China welcomes Japan to play a more active role in third-party market cooperation between the two countries under the Belt and Road Initiative (BRI), senior Chinese official Yang Jiechi said on Friday.
Yang, a member of the Political Bureau of the Communist Party of China (CPC) Central Committee and director of the Office of the Foreign Affairs Commission of the CPC Central Committee, made the remarks when meeting with Japanese National Security Advisor Shotaro Yachi.
The two officials held the sixth China-Japan high-level political dialogue in Japan's Nagano Prefecture.
Noting that ties between China and Japan have been improving, Yang said Beijing is willing to make joint efforts with Tokyo to promote steady development of bilateral relations along the right track.
This year is of great significance to China and Japan as well as their ties, Yang told Yachi.
2019 marks the 70th anniversary of the founding of the People's Republic of China. It also saw the start of a new era in Japan, as Naruhito became the new emperor on May 1. In late June, Japan's Osaka will host the annual Group of 20 (G20) summit, where Chinese and Japanese leaders are expected to meet.
Yang said the two countries share "increasingly extensive common interests," adding that the development of one side creates opportunities for the other. He stressed that China and Japan should view each other as cooperation partners rather than threats.
The two countries should maintain high-level exchanges and consolidate political mutual trust, he said.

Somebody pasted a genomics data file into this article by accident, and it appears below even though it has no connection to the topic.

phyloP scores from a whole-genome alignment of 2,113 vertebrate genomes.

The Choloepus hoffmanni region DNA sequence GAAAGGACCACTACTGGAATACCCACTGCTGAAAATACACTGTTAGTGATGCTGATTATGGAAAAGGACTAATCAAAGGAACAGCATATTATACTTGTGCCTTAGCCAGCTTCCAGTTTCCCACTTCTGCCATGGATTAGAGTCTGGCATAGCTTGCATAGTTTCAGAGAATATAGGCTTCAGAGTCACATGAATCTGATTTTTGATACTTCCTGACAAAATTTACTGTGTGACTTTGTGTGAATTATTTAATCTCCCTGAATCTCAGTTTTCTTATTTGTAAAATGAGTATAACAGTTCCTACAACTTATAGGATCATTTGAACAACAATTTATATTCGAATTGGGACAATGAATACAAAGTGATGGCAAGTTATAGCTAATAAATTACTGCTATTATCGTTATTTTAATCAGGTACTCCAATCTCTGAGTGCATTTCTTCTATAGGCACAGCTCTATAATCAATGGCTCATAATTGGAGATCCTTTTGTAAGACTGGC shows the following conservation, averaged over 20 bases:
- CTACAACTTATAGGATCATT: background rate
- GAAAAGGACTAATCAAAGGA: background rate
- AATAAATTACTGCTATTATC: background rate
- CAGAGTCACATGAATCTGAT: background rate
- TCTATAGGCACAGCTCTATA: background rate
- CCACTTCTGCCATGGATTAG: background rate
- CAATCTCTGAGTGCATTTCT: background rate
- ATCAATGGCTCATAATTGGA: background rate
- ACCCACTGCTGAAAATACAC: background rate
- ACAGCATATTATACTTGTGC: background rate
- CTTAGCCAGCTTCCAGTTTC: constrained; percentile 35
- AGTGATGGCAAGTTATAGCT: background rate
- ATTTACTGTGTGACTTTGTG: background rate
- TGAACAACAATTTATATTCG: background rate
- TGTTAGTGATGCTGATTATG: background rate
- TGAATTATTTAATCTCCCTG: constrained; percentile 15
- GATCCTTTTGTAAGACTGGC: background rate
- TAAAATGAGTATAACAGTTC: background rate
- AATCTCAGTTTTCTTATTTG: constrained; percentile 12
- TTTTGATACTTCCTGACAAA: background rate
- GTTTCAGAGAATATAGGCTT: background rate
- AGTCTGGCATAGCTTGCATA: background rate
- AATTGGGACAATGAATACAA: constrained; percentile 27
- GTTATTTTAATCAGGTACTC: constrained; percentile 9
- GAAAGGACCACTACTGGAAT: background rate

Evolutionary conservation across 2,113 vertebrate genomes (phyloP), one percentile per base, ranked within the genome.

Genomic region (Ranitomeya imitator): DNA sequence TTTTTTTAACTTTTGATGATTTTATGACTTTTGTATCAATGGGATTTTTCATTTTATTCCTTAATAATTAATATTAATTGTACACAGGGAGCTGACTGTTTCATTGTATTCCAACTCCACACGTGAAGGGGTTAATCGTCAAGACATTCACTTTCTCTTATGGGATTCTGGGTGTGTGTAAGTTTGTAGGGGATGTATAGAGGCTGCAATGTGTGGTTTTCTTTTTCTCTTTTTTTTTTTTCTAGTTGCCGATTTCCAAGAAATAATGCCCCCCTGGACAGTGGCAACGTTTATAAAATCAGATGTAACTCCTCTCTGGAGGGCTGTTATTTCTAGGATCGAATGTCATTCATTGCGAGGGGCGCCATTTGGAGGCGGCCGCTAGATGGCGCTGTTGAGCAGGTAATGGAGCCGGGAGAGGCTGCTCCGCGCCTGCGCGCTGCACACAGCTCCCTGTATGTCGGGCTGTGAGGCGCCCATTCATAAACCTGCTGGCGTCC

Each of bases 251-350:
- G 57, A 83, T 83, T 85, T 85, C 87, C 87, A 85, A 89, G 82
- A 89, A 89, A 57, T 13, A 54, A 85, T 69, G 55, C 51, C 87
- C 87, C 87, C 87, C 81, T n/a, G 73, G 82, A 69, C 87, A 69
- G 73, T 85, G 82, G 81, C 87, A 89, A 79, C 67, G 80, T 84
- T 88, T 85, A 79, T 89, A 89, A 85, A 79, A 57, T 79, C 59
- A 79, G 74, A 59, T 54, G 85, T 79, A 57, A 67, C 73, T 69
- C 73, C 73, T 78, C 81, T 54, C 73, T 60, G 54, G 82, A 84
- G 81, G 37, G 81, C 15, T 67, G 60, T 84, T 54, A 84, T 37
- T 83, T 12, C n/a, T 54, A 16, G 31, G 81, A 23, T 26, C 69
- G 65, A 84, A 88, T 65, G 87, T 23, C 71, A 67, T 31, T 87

Yang called on the two sides to conduct mutually beneficial cooperation in more areas and in various forms.
He also urged efforts from both sides to promote regional integration and economic globalization and safeguard multilateralism and free trade.
Yachi said Japan "completely agrees" that the two countries should see each other as development opportunities and cooperation partners, adding that he is very confident in the development of bilateral ties in the future.
Japan is willing to work with China to make adequate preparations for important high-level exchanges in the next stage and ensure that "fruitful outcomes" will be achieved and "positive signals" will be released, he noted.
The past year saw a significant rapprochement in China-Japan ties. Chinese Premier Li Keqiang visited Japan last May, which was the first trip to Japan by a Chinese premier in seven years.
Five months later, Japanese Prime Minister Shinzo Abe paid an official visit to China. The two sides held the first bilateral forum on third-party market cooperation in Beijing.
Toshihiro Nikai, general secretary of Japan's ruling Liberal Democratic Party, took part in the Second Belt and Road Forum for International Cooperation in the Chinese capital last month.